November 23, 2014 By S. Anthony Iannarino
I love Uber. I never use anything else if they operate in a city I visit. If they aren’t operating in a city I visit, like Orlando, I am unhappy that I have to find other sources of transportation. I am a fan, and as of today, I still use the service. But it’s getting increasingly difficult to do so.
I’ve spoken with every driver about their experience, and with the exception of one Boston driver, all of them are doing better than they were before (the Boston driver said there are now too many in Uber operators in Boston). Uber has disintermediated an industry that needed to be reimagined. It’s infinitely better than the existing taxi services available in every major city.
But a few months ago the news reported that Uber employees had scheduled transportation with their competitor, Lyft, and then cancelled the driver. There is no evidence that anyone in Uber leadership directed the activity, but that it was done 5,560 times makes it look systemic. I have a tough time imagining that no one in leadership was aware of the activity. A real leader would have stopped the behavior, reminded their employees of their values, and insisted they win by competing fairly (from everything I can tell, they’re already winning).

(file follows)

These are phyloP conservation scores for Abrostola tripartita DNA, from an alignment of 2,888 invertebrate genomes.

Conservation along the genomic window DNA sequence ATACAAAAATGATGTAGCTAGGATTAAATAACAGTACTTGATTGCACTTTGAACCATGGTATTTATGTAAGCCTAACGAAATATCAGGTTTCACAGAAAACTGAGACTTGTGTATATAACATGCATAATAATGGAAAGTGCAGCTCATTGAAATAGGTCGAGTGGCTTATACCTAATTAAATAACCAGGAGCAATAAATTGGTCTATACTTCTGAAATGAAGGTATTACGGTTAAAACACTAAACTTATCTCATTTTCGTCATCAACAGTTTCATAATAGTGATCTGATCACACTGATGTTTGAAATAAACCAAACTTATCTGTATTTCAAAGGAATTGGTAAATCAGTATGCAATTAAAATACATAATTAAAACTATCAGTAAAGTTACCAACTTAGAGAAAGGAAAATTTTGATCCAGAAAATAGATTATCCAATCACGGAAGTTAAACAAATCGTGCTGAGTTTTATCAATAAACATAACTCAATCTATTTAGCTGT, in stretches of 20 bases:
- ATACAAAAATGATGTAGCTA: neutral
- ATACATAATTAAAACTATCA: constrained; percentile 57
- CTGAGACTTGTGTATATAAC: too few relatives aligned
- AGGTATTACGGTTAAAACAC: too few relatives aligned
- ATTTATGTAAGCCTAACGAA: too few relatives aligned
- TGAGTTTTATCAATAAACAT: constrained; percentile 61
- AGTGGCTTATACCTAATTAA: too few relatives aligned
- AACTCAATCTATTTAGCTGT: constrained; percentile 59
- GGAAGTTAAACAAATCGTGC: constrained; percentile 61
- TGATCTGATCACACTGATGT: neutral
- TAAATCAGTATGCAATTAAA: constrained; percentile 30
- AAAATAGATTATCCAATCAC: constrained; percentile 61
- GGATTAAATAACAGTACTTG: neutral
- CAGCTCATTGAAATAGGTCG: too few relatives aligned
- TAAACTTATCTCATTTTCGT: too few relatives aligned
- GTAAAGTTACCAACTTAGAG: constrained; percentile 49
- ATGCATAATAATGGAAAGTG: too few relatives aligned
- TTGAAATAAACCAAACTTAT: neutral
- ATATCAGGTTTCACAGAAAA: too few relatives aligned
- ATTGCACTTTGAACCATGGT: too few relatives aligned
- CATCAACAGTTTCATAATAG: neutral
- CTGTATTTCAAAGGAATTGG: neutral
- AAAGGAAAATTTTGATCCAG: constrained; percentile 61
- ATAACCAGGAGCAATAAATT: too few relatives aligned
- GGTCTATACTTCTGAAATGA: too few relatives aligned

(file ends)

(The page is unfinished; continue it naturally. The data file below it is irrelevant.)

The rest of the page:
Then I watched Tom Peters post that he had deleted the app from his phone upon learning that an Uber executive stated that he would like to dig up dirt on journalists who give Uber negative press. The Uber executive was speaking at a private dinner party, and he said he regrets sharing his private thoughts, that he didn’t intend to act on them. Uber CEO Travis Kalanick’s Twitter apology was underwhelming.
Add to seriously questionable techniques for recruiting drivers from rivals, and the ability to violate their customer’s privacy with something called God View, and you have a recipe for a cultural problem.
A fish rots from the head. It is a leader’s job to create and a protect their culture. The people you lead will be who you are. They won’t do what you tell them to do when it comes to values and ethics. They’ll do what they see you do.
There is nothing wrong with being a ferocious competitor (and competing against the entrenched transportation interests clearly requires a tough leader). But you can be a ferocious competitor and also be an ethical competitor. The boundaries when it comes to competition end at behaviors that are illegal, unethical, and immoral.
Uber is a serious company. Being a serious company requires serious leadership. Serious leaders don’t put their company at risk by creating (or allowing) a poor, unethical culture. I want to see Uber win. That means I want to see Uber change.
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